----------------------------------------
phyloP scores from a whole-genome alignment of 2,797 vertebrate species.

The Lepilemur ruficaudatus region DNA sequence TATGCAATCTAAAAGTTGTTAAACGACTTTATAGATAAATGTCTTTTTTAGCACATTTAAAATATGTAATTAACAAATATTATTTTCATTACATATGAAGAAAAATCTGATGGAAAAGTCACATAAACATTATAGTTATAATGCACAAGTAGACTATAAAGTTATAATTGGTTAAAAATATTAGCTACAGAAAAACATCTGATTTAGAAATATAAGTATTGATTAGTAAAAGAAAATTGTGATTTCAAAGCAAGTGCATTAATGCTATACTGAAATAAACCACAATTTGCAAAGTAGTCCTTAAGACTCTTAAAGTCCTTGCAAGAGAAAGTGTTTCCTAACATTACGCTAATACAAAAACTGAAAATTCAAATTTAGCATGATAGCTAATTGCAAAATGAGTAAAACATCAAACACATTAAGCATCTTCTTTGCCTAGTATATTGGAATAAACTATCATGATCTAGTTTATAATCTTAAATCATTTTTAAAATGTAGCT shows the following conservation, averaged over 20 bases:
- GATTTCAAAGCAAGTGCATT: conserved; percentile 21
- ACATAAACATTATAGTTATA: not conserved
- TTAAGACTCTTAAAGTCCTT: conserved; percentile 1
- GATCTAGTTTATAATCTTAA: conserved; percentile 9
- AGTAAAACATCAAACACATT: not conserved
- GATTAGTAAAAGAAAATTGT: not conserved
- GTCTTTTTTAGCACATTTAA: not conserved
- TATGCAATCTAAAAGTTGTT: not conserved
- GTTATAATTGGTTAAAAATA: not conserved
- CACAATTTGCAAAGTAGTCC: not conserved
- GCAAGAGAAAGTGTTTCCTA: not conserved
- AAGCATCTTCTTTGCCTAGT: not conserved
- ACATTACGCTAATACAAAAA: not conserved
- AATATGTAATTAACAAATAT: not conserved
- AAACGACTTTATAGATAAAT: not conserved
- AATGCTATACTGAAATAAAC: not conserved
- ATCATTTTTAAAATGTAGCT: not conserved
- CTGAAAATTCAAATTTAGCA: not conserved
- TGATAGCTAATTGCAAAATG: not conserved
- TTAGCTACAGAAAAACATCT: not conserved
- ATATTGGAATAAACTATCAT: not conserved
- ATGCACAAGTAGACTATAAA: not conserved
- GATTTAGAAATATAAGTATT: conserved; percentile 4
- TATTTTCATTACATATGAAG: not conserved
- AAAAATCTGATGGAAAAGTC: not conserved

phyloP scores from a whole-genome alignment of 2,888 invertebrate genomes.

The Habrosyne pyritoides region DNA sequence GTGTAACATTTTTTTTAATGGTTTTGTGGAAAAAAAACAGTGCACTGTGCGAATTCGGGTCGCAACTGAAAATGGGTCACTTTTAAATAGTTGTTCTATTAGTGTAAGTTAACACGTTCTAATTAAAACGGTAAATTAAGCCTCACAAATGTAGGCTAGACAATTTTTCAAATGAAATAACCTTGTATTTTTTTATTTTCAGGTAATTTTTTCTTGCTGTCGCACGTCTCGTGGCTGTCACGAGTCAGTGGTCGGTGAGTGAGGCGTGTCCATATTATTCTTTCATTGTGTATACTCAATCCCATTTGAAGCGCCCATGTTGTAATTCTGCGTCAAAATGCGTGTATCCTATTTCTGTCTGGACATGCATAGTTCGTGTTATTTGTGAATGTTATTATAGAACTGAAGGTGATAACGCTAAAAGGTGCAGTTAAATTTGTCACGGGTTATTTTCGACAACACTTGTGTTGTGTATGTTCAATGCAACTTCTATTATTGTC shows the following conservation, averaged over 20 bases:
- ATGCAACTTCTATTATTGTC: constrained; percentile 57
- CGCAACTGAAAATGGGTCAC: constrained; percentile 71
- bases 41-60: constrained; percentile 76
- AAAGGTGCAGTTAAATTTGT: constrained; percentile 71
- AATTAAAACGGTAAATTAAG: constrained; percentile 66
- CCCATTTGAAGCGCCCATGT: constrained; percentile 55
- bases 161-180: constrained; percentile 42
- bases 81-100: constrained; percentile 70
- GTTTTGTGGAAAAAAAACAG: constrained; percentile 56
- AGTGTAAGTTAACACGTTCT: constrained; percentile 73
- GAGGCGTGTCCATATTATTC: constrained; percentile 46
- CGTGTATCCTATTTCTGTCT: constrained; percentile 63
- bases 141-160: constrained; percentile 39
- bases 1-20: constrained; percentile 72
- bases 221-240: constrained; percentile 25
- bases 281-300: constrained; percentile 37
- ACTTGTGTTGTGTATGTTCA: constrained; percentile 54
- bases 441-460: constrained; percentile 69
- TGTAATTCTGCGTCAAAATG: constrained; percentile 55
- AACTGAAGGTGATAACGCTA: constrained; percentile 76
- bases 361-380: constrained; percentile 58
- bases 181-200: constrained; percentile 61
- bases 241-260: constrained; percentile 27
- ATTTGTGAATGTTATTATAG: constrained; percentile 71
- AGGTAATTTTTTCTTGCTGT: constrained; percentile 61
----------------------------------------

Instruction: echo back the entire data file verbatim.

phyloP scores from a whole-genome alignment of 2,797 vertebrate species.

The Lepilemur ruficaudatus region DNA sequence TATGCAATCTAAAAGTTGTTAAACGACTTTATAGATAAATGTCTTTTTTAGCACATTTAAAATATGTAATTAACAAATATTATTTTCATTACATATGAAGAAAAATCTGATGGAAAAGTCACATAAACATTATAGTTATAATGCACAAGTAGACTATAAAGTTATAATTGGTTAAAAATATTAGCTACAGAAAAACATCTGATTTAGAAATATAAGTATTGATTAGTAAAAGAAAATTGTGATTTCAAAGCAAGTGCATTAATGCTATACTGAAATAAACCACAATTTGCAAAGTAGTCCTTAAGACTCTTAAAGTCCTTGCAAGAGAAAGTGTTTCCTAACATTACGCTAATACAAAAACTGAAAATTCAAATTTAGCATGATAGCTAATTGCAAAATGAGTAAAACATCAAACACATTAAGCATCTTCTTTGCCTAGTATATTGGAATAAACTATCATGATCTAGTTTATAATCTTAAATCATTTTTAAAATGTAGCT shows the following conservation, averaged over 20 bases:
- GATTTCAAAGCAAGTGCATT: conserved; percentile 21
- ACATAAACATTATAGTTATA: not conserved
- TTAAGACTCTTAAAGTCCTT: conserved; percentile 1
- GATCTAGTTTATAATCTTAA: conserved; percentile 9
- AGTAAAACATCAAACACATT: not conserved
- GATTAGTAAAAGAAAATTGT: not conserved
- GTCTTTTTTAGCACATTTAA: not conserved
- TATGCAATCTAAAAGTTGTT: not conserved
- GTTATAATTGGTTAAAAATA: not conserved
- CACAATTTGCAAAGTAGTCC: not conserved
- GCAAGAGAAAGTGTTTCCTA: not conserved
- AAGCATCTTCTTTGCCTAGT: not conserved
- ACATTACGCTAATACAAAAA: not conserved
- AATATGTAATTAACAAATAT: not conserved
- AAACGACTTTATAGATAAAT: not conserved
- AATGCTATACTGAAATAAAC: not conserved
- ATCATTTTTAAAATGTAGCT: not conserved
- CTGAAAATTCAAATTTAGCA: not conserved
- TGATAGCTAATTGCAAAATG: not conserved
- TTAGCTACAGAAAAACATCT: not conserved
- ATATTGGAATAAACTATCAT: not conserved
- ATGCACAAGTAGACTATAAA: not conserved
- GATTTAGAAATATAAGTATT: conserved; percentile 4
- TATTTTCATTACATATGAAG: not conserved
- AAAAATCTGATGGAAAAGTC: not conserved

phyloP scores from a whole-genome alignment of 2,888 invertebrate genomes.

The Habrosyne pyritoides region DNA sequence GTGTAACATTTTTTTTAATGGTTTTGTGGAAAAAAAACAGTGCACTGTGCGAATTCGGGTCGCAACTGAAAATGGGTCACTTTTAAATAGTTGTTCTATTAGTGTAAGTTAACACGTTCTAATTAAAACGGTAAATTAAGCCTCACAAATGTAGGCTAGACAATTTTTCAAATGAAATAACCTTGTATTTTTTTATTTTCAGGTAATTTTTTCTTGCTGTCGCACGTCTCGTGGCTGTCACGAGTCAGTGGTCGGTGAGTGAGGCGTGTCCATATTATTCTTTCATTGTGTATACTCAATCCCATTTGAAGCGCCCATGTTGTAATTCTGCGTCAAAATGCGTGTATCCTATTTCTGTCTGGACATGCATAGTTCGTGTTATTTGTGAATGTTATTATAGAACTGAAGGTGATAACGCTAAAAGGTGCAGTTAAATTTGTCACGGGTTATTTTCGACAACACTTGTGTTGTGTATGTTCAATGCAACTTCTATTATTGTC shows the following conservation, averaged over 20 bases:
- ATGCAACTTCTATTATTGTC: constrained; percentile 57
- CGCAACTGAAAATGGGTCAC: constrained; percentile 71
- bases 41-60: constrained; percentile 76
- AAAGGTGCAGTTAAATTTGT: constrained; percentile 71
- AATTAAAACGGTAAATTAAG: constrained; percentile 66
- CCCATTTGAAGCGCCCATGT: constrained; percentile 55
- bases 161-180: constrained; percentile 42
- bases 81-100: constrained; percentile 70
- GTTTTGTGGAAAAAAAACAG: constrained; percentile 56
- AGTGTAAGTTAACACGTTCT: constrained; percentile 73
- GAGGCGTGTCCATATTATTC: constrained; percentile 46
- CGTGTATCCTATTTCTGTCT: constrained; percentile 63
- bases 141-160: constrained; percentile 39
- bases 1-20: constrained; percentile 72
- bases 221-240: constrained; percentile 25
- bases 281-300: constrained; percentile 37
- ACTTGTGTTGTGTATGTTCA: constrained; percentile 54
- bases 441-460: constrained; percentile 69
- TGTAATTCTGCGTCAAAATG: constrained; percentile 55
- AACTGAAGGTGATAACGCTA: constrained; percentile 76
- bases 361-380: constrained; percentile 58
- bases 181-200: constrained; percentile 61
- bases 241-260: constrained; percentile 27
- ATTTGTGAATGTTATTATAG: constrained; percentile 71
- AGGTAATTTTTTCTTGCTGT: constrained; percentile 61